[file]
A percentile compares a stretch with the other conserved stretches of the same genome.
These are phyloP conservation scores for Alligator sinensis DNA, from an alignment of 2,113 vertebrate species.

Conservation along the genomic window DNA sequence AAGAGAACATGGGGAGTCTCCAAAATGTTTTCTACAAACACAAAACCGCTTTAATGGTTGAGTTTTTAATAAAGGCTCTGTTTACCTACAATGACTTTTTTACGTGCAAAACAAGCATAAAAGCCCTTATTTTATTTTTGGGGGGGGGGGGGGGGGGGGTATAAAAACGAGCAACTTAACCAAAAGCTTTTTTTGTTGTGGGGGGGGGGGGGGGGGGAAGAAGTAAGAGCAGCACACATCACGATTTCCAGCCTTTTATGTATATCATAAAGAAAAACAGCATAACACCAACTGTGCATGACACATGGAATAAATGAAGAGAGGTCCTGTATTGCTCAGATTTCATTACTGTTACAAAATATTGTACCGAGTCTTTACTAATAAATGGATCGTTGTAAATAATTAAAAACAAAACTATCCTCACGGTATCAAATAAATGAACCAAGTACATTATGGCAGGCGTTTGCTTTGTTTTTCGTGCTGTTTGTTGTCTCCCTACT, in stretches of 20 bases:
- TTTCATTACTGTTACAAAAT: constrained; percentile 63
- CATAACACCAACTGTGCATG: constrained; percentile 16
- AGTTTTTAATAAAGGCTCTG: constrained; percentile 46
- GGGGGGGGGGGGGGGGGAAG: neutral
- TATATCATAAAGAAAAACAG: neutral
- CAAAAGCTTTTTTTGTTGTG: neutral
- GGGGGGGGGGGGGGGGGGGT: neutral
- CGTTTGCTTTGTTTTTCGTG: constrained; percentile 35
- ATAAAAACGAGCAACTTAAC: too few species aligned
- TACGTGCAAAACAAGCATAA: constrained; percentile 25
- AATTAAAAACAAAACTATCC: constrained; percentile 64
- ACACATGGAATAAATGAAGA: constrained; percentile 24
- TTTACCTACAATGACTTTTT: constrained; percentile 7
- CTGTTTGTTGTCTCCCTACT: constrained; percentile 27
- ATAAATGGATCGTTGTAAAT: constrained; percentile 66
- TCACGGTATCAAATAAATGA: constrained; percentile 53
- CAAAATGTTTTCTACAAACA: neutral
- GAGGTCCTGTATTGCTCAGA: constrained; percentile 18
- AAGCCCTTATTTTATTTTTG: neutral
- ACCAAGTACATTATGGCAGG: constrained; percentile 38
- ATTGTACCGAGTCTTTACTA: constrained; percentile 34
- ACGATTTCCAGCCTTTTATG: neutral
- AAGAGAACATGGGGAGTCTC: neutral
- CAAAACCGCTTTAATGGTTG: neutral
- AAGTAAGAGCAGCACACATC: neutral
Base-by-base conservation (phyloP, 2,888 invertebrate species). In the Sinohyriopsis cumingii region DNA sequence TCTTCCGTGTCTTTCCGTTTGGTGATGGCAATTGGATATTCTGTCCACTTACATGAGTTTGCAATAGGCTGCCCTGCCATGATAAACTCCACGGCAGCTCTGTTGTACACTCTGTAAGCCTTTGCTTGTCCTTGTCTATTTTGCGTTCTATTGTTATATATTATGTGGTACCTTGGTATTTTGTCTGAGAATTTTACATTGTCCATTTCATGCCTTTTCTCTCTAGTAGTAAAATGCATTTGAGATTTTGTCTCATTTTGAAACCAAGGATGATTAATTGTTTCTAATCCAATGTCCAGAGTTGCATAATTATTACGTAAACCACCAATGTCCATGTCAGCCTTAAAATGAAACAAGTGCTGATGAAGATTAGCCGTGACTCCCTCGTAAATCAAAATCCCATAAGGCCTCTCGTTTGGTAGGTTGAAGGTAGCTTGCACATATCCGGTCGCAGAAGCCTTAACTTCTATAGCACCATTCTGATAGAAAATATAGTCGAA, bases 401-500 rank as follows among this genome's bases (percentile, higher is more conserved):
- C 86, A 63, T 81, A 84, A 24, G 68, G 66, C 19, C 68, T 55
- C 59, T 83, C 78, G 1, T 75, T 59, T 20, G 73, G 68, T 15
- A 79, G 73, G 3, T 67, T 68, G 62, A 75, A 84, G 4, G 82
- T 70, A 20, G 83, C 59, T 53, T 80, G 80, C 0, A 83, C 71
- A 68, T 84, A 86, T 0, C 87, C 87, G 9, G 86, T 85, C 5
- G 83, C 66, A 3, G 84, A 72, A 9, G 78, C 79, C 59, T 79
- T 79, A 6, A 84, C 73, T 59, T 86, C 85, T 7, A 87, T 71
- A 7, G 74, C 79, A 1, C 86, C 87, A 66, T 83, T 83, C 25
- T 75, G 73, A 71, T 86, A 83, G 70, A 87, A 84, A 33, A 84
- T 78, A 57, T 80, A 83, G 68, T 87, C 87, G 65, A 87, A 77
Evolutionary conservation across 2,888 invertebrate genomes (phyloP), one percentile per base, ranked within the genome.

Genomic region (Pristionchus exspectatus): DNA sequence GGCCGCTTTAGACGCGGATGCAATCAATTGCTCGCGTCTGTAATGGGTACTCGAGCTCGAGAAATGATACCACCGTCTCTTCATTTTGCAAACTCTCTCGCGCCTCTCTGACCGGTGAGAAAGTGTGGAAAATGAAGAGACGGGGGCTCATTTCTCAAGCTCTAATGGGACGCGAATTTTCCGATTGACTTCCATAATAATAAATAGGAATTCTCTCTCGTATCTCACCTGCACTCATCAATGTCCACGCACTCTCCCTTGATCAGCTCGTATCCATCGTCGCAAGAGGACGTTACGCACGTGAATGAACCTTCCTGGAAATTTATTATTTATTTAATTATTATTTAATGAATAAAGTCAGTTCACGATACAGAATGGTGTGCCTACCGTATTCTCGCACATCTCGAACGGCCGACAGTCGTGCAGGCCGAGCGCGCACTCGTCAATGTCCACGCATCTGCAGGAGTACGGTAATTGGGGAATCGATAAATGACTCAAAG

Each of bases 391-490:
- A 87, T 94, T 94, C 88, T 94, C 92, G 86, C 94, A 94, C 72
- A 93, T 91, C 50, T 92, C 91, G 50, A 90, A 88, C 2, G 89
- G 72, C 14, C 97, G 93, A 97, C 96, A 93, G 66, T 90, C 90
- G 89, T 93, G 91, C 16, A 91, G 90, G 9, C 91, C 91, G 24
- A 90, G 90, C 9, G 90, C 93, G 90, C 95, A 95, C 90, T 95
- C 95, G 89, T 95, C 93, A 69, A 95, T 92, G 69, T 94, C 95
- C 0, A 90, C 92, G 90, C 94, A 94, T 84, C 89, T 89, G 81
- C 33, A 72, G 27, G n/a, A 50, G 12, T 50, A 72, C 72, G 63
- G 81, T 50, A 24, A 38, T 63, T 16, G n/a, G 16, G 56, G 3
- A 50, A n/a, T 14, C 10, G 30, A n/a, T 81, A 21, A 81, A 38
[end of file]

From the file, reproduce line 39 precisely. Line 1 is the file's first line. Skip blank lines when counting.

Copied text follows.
- T 78, A 57, T 80, A 83, G 68, T 87, C 87, G 65, A 87, A 77